I recently presented a one-hour tutorial to introduce Version Control using Git to an interdisciplinary group of researchers (mostly Psychologists and Biologists) at the University of Oregon's Quantitative Methods Laboratory. The presentation introduced both Git's Command Line Interface and the graphical interface that I currently prefer, GitEye; however, the presentation was created for an audience with no command line or version control experience.
I titled the presentation "Time-Travel for Academics: Get your digital life in order, and protect yourself from yourself." The presentation's abstract helped to motivate interest for users who might not have heard of version control:
If you've ever been working on a manuscript, statistical analysis, or notes on your reading, you might have started saving versions of your work with names like "Manuscript_good_3_a", "Manuscript_after_edits_good", "Manuscript_Use_This", and "Manuscript_Use_This_Final". Not only for your advisor or collaborators, but also for yourself a few months in the future, this approach to managing versions of your work can be confusing at best and misleading at worst, causing you to forget which version is the most up-to-date and, as a result, to re-do or lose work.
"Version control" is a type of free software that you can use to manage your work — not only to remember which versions are from when, but also to see exactly what you changed between versions, and why. Like a time machine, version control software lets you move back and forth between versions without clogging your hard drive with multiple copies of the same files.
We will be discussing the "why" and "how" of using Git, a popular and free version control system that is also the foundation for GitHub, which software developers and academics alike are using to share and collaborate on their work.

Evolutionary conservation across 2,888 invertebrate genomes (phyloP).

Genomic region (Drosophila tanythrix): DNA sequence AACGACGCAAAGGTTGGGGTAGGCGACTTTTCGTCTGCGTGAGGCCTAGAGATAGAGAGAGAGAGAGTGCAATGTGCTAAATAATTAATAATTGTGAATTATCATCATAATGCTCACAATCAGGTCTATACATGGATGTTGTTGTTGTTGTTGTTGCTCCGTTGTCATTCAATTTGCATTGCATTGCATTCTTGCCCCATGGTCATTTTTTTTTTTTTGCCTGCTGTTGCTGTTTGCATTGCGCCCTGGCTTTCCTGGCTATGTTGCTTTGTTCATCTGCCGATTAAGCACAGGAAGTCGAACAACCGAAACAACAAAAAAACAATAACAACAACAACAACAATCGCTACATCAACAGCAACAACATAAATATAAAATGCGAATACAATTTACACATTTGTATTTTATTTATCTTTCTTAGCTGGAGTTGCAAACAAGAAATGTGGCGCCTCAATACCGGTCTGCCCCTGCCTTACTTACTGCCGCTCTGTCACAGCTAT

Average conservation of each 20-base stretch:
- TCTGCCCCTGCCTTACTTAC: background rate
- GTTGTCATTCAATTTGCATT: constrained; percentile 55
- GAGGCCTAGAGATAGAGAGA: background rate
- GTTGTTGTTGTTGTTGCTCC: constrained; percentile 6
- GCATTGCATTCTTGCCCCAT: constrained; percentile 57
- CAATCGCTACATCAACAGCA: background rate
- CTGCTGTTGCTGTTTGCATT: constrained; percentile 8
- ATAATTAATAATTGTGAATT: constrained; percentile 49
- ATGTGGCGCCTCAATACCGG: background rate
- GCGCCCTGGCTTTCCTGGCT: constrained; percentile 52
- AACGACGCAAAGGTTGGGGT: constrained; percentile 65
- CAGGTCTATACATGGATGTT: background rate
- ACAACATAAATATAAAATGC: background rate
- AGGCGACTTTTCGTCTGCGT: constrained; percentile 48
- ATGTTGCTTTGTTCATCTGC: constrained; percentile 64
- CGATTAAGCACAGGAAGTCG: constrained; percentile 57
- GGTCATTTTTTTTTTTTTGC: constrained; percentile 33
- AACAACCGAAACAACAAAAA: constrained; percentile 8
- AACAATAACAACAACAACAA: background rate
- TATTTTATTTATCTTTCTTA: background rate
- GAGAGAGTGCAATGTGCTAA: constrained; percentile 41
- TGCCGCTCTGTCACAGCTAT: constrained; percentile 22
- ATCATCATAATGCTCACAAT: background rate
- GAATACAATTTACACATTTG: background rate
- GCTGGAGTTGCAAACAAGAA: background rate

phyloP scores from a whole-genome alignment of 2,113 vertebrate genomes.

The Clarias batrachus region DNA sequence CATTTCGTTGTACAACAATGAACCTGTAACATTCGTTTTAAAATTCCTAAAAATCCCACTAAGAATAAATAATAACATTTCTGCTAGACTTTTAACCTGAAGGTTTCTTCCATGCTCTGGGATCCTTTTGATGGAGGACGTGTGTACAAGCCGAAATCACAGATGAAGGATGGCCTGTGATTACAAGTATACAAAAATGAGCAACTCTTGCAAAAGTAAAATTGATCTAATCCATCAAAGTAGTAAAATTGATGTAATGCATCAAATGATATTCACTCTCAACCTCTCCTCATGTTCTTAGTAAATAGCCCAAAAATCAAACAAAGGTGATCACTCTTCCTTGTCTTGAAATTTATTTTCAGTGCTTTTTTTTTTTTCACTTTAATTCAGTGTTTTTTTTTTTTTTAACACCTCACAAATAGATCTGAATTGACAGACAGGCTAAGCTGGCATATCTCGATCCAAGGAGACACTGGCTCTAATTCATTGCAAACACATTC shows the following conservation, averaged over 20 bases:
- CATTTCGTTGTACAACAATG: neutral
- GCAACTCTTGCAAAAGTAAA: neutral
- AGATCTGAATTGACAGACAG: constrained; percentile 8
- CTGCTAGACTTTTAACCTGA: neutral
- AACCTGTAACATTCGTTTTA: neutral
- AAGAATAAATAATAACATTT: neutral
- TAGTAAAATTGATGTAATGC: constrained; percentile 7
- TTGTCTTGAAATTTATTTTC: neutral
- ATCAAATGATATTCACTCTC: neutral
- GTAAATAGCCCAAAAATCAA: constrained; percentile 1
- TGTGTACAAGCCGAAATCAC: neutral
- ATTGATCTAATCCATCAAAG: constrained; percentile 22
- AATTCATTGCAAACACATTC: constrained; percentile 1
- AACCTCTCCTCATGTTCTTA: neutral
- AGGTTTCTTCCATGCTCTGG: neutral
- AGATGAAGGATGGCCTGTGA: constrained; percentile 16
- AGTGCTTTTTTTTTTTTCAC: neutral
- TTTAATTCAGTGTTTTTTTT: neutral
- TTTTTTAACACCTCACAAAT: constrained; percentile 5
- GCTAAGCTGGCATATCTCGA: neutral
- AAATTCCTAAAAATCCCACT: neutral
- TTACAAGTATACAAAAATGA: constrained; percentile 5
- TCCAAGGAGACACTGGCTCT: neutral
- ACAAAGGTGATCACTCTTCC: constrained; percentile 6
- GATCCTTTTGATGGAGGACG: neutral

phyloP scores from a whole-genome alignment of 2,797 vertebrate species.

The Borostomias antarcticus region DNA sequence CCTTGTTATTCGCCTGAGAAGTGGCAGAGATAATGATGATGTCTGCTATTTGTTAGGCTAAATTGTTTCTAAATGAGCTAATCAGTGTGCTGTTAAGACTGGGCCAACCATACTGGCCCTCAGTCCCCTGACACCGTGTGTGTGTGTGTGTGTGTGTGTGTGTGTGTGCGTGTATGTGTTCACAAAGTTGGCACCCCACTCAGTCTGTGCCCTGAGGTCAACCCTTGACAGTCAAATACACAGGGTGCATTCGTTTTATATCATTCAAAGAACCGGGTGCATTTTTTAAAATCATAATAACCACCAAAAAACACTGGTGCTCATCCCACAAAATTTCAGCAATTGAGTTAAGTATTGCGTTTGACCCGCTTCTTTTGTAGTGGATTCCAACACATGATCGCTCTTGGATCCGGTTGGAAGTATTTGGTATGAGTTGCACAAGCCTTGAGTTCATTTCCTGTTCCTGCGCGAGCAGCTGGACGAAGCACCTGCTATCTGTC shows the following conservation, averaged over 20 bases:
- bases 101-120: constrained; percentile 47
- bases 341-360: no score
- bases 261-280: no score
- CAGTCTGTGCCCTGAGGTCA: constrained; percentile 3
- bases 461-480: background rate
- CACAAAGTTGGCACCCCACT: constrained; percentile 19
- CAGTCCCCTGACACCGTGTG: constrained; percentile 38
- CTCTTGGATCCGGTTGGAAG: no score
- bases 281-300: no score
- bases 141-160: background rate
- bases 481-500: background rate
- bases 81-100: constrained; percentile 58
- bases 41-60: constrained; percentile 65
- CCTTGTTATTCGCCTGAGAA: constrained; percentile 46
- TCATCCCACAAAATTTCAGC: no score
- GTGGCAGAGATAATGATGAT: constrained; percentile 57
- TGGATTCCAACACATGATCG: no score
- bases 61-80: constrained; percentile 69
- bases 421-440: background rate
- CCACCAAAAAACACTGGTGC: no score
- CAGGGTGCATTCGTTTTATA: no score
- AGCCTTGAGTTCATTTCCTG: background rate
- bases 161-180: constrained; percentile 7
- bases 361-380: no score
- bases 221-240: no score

This talk will use both the command-line (the Terminal app in Mac OSX and Linux, and Command Prompt or Cygwin (https://www.cygwin.com/) in Windows — no experience assumed) and a point-and-click program called GitEye (http://www.collab.net/downloads/giteye).
The presentation's source code files are here. The entire presentation was written in plain text using Markdown and then converted into HTML with Pandoc to be used with Reveal.js, an open-source browser-based presentation framework (i.e., nothing needed to run the presentation except for a web browser). It was (fittingly) version controlled using Git. Early in the development of the presentation, I also experimented with auto-generating a demonstration Git repository from scratch for live demonstrations, using RMarkdown. Instructions for converting from Markdown to final slide format can be found at the top of the Slides.Rmd file (which, following those early experiments, continues to contain instructions on invoking R to run any commands you might add).
A copy of the compiled slides
A copy of the complete presentation is here. It is a single, self-contained, 18.6 MB HTML file. Since the presentation uses Reveal.js, the slides can be advanced using the arrow keys on the keyboard or on the screen (left-right for major section breaks, up-down for minor slide breaks). An overview of all slides can be seen using the
o key on the keyboard. The screen can be made black temporarily with the
b key. Speaker notes (which are few, as the slides' text is sufficiently useful here for prompting the presentation) are available with the
Although I am a registered instructor for Software Carpentry, which also teaches on this topic, this presentation was written from scratch in order to assume no background knowledge (especially on the command line).
I have released the presentation files under a Creative Commons BY-NC-SA 4.0 license. If you would like to use other license terms, please contact me to ask about an alternative arrangement.
The video recording was commissioned by and is © the University of Oregon Department of Psychology. The Department has kindly agreed to release it under a Creative Commons BY-NC-ND license.